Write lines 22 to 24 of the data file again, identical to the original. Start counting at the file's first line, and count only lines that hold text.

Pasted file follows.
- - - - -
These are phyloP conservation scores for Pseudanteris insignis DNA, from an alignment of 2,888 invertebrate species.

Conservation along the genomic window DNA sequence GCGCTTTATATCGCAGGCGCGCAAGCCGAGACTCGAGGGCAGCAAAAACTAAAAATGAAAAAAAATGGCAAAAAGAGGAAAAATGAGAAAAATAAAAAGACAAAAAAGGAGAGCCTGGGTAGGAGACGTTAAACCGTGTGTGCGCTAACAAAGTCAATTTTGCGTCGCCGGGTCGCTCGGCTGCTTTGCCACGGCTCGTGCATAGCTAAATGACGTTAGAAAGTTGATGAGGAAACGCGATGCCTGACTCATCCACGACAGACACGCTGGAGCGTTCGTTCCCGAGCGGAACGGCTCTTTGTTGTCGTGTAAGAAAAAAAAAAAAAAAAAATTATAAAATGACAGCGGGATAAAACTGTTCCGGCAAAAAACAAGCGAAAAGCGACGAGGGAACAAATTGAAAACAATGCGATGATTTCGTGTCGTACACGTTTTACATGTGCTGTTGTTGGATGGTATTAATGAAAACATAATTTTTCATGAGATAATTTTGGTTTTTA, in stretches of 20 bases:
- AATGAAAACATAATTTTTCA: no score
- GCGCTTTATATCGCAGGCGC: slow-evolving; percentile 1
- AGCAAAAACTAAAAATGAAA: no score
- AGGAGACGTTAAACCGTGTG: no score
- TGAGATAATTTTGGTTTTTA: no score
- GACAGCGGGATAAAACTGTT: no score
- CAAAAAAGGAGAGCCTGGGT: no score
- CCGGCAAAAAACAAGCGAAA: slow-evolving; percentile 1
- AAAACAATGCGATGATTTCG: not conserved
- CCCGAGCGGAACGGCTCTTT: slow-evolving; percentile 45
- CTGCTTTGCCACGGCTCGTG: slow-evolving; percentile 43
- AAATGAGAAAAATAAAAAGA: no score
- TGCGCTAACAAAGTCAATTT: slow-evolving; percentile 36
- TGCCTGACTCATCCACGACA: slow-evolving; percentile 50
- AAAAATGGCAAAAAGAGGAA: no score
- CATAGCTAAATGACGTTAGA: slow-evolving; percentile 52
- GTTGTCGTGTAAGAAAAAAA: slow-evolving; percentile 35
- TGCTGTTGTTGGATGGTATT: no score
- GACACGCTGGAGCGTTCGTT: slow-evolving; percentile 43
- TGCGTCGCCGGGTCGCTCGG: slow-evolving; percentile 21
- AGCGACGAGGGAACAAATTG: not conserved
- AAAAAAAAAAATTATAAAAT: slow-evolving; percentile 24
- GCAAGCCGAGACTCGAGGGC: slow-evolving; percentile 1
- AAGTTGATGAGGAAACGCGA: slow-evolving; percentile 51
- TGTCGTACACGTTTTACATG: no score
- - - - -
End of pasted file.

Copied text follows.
- TGCGTCGCCGGGTCGCTCGG: slow-evolving; percentile 21
- AGCGACGAGGGAACAAATTG: not conserved
- AAAAAAAAAAATTATAAAAT: slow-evolving; percentile 24